How to calculate the number of contract terminations in collective dismissals has just been clarified by the TJUE. A Ruling of the First Chamber of the Court of Justice of the European Union has been published in which it interprets how the number of terminations in collective dismissals should be calculated from a temporary point of view. This interpretation contradicts the jurisprudential criteria maintained by our Supreme Court.
Calculate the number of contract extinctions in collective dismissals
Let’s start by remembering that the European Union Directive 98/59 defines in its article 1 that it will be understood as collective dismissals:
- Those carried out by an employer, for one or more reasons not inherent to the person of the workers. When the number of dismissals produced is, according to the choice made by the Member States
- For a period of 30 days:
- They will be at least equal to 10 in workplaces which habitually employ more than 20 and less than 100 workers,
- At least 10% of the number of workers. In workplaces that usually employ at least 100 and less than 300 workers,
- At least equal to 30 in workplaces that usually employ at least 300 workers.
- Or, for a period of 90 days, at least equal to 20, whatever the number of workers habitually employed in the workplaces concerned.
For the purposes of calculating the number of dismissals provided for in the first point above, terminations of employment contracts at the initiative of the employer on one or more grounds not related to the person of the employees will be treated as dismissals. Provided that the dismissals are at least 5.
What happened in Spain
The Spanish legislator, in transposing European legislation into Spanish law, opted for the temporary period of 90 days. Art. 51 of the Workers’ Statute Law defines collective dismissal as
“… the termination of employment contracts based on economic, technical, organizational or production reasons when, within a period of ninety days, the termination affects at least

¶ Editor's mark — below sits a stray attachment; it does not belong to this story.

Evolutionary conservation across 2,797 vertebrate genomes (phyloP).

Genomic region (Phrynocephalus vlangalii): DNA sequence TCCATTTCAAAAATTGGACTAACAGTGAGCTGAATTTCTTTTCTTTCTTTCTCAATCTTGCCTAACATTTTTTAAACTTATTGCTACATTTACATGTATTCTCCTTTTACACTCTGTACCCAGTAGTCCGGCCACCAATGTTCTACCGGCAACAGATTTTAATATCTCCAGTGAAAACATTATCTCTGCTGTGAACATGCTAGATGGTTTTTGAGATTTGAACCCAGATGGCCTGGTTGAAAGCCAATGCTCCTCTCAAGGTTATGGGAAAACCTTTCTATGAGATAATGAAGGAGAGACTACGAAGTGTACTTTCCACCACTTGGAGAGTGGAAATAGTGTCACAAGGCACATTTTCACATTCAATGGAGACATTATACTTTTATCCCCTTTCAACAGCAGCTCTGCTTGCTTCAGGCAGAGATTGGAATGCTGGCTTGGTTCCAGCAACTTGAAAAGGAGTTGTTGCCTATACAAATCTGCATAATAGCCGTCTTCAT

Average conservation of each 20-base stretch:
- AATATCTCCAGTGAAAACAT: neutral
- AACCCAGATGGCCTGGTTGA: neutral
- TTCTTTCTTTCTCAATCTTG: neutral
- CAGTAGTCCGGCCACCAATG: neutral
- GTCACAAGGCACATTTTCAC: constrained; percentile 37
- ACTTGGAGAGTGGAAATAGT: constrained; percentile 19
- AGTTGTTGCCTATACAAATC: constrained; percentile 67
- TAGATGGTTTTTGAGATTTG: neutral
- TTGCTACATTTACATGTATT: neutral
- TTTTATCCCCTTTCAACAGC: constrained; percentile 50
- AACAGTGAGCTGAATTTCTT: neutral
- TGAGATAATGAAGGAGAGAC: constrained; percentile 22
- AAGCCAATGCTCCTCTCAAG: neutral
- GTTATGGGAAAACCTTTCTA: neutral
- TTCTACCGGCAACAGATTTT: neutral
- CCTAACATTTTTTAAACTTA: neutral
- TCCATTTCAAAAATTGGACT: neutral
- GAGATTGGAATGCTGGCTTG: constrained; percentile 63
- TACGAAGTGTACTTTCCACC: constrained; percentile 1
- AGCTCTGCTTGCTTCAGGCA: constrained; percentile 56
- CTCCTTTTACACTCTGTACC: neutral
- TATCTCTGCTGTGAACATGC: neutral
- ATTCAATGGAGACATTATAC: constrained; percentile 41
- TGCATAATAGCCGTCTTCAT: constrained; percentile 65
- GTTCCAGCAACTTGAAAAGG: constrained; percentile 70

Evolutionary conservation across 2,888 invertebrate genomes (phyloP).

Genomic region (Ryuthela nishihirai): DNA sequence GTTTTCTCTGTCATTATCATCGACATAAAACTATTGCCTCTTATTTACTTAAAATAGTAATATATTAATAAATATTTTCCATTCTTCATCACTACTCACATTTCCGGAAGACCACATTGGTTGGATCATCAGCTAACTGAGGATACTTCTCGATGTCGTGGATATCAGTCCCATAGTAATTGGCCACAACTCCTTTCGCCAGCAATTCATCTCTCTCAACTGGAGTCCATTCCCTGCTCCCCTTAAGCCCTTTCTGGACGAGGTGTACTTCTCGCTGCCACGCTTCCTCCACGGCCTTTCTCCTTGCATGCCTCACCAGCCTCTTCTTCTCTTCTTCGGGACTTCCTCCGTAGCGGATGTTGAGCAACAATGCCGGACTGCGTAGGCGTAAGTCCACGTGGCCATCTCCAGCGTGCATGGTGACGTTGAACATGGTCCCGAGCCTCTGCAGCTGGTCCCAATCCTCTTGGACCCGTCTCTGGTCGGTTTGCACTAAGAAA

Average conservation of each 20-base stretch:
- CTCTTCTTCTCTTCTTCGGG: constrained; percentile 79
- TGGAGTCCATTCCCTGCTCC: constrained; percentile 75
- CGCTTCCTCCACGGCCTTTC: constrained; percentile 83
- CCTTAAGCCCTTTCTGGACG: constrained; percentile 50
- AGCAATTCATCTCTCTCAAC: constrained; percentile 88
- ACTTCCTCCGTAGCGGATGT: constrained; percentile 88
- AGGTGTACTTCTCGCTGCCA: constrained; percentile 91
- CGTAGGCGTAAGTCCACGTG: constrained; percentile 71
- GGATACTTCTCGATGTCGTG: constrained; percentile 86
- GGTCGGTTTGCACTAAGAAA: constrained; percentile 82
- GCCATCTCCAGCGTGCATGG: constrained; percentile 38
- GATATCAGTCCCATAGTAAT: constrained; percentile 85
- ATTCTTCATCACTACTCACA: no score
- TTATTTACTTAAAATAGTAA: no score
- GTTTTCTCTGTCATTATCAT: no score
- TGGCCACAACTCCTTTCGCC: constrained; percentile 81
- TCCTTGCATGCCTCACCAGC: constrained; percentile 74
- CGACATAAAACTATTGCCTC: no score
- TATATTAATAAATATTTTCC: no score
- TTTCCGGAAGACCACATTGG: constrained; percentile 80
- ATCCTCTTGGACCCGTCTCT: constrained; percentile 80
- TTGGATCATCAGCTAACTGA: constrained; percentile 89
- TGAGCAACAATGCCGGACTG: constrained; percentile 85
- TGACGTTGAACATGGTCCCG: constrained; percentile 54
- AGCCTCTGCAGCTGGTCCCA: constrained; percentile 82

- 10 workers, in companies with less than 100 workers.
- 10% of the number of workers of the company in those companies that employ between 100 and 300 workers.
- 30 workers in the companies that occupy more than 300 workers.
In calculating the number of terminations of employment contracts …, account will also be taken of any other terminations that have occurred during the relevant period at the initiative of the employer for reasons other than the person of the employee … provided that there are at least five such terminations.
When in successive periods of 90 days and with the purpose of evading the provisions contained in this article, the company terminates contracts under the provisions of article 52.c) in a number lower than the thresholds indicated, and without new causes justifying such action, such new terminations shall be deemed to have been effected in fraud by law, and shall be declared null and void”.
Point of discord
The question of counting has not been peaceful. The formula for calculating the 90-day period established by Article 51-1 mentioned above is the subject of controversy. Specifically:
- whether this calculation of dates should be made backwards, that is, looking at what happened in the period of time prior to the dismissal
- if looking to the future, this is starting the countdown to the day of extinction.